2012 New History
P. O. Box 1-44, Nankang, Taipei 11529, Taiwan, R. O. C.
02-2782-9555 # 226

The History of the Litchi

Yüan-p’eng Ch’en

Ph. D Candidate, Department of History, National Taiwan University

The history of the litchi is the history of men eating litchis, and the history of litchis and litchi-eaters.

The fact that litchis have appeared ubiguitously and are described so broadly in traditional Chinese literature is worthy of discussion. Why were our ancestors so interested in this fruit? Where was this attraction coming from? How could such interest and attraction “survive” throughout our history? We may not find answers for all these questions until we discuss them in terms of other relevant elements, such as the natural environment, the character of the species, eating habits, preservation methods, transportation equipment, and value judgments. Other foods may not provide sufficient historical materials to support our research, but the litchi does.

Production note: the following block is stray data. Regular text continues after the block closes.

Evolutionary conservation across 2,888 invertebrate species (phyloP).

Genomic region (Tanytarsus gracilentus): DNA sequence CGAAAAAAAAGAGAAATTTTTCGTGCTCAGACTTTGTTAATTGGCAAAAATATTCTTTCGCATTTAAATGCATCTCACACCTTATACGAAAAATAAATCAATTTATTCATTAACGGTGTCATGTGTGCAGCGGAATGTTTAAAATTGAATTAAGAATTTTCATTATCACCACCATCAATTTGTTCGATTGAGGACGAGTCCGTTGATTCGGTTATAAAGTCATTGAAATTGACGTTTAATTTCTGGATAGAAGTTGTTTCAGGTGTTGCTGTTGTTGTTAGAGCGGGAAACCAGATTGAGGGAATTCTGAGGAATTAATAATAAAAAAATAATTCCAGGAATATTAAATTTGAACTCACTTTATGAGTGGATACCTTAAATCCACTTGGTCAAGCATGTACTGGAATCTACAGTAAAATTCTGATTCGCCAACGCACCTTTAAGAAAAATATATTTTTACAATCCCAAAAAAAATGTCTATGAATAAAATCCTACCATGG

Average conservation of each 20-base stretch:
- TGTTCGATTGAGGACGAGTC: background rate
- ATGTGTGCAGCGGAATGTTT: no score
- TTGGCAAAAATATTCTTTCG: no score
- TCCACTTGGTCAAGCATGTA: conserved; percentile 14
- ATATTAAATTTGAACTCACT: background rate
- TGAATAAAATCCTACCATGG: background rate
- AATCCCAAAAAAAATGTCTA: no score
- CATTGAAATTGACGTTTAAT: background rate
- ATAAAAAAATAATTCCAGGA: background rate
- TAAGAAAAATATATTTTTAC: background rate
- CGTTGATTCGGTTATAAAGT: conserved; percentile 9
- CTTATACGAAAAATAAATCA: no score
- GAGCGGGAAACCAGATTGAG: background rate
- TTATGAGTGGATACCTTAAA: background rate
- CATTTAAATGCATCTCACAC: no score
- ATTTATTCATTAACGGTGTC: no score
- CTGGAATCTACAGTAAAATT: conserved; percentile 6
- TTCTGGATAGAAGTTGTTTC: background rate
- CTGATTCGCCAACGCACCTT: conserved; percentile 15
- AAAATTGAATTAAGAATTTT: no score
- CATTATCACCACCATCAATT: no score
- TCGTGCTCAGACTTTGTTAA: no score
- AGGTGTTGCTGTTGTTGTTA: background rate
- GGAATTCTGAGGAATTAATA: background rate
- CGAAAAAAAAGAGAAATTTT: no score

We can see in the history of litchi that a fruit could be highly valued not only for its sweetness and juiciness, but also its “rareness.” We can also find that there is no direct relation between “being rare” and “being liked.” The value placed on the fruit and its social and cultural significance, will also draw people’s attention and spread the recognition of a taste.

The history of litchi is unique, and does not necessarily apply to other fruits or foods. However, from the viewpoint of the “interaction between men and food,” a general principle is not important. For here the proper approach to historical investigations into food involve the significance of the fruit for people and peoples’ attitudes toward the fruit.


Keywords: Litchi, li she, Litchi Pu, precious fruit, history of cuisine, Chinese cuisine, taste, recognition of taste, Yang Guei-fei